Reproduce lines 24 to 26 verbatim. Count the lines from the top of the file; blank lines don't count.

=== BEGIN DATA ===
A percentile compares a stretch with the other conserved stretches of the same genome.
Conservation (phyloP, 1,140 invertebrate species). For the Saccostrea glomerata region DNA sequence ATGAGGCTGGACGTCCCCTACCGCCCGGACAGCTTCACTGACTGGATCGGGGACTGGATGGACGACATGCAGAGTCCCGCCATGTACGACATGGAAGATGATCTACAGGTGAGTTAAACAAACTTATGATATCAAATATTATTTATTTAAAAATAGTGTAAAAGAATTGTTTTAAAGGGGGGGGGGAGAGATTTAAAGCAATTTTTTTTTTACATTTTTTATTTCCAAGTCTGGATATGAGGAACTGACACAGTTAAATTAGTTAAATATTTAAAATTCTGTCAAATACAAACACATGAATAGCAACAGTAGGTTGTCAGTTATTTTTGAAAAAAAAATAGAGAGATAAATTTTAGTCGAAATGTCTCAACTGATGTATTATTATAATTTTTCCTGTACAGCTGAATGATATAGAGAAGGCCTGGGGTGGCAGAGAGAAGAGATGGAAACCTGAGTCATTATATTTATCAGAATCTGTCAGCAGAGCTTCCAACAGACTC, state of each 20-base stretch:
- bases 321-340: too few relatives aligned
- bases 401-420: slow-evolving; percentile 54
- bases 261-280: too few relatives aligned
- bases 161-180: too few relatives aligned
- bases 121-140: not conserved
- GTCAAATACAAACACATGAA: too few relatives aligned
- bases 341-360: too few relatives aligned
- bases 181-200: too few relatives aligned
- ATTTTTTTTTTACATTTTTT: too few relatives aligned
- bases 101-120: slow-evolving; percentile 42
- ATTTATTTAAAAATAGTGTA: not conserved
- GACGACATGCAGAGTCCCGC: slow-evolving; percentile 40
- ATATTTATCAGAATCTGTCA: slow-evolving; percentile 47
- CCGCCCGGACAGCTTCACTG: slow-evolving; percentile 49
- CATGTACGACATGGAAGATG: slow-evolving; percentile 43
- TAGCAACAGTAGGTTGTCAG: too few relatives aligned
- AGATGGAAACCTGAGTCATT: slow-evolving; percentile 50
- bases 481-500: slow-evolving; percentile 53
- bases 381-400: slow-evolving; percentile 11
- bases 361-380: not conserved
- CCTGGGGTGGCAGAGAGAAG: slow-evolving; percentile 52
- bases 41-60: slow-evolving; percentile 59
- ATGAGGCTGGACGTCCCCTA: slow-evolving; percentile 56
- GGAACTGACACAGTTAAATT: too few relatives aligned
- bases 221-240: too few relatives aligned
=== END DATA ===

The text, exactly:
- bases 41-60: slow-evolving; percentile 59
- ATGAGGCTGGACGTCCCCTA: slow-evolving; percentile 56
- GGAACTGACACAGTTAAATT: too few relatives aligned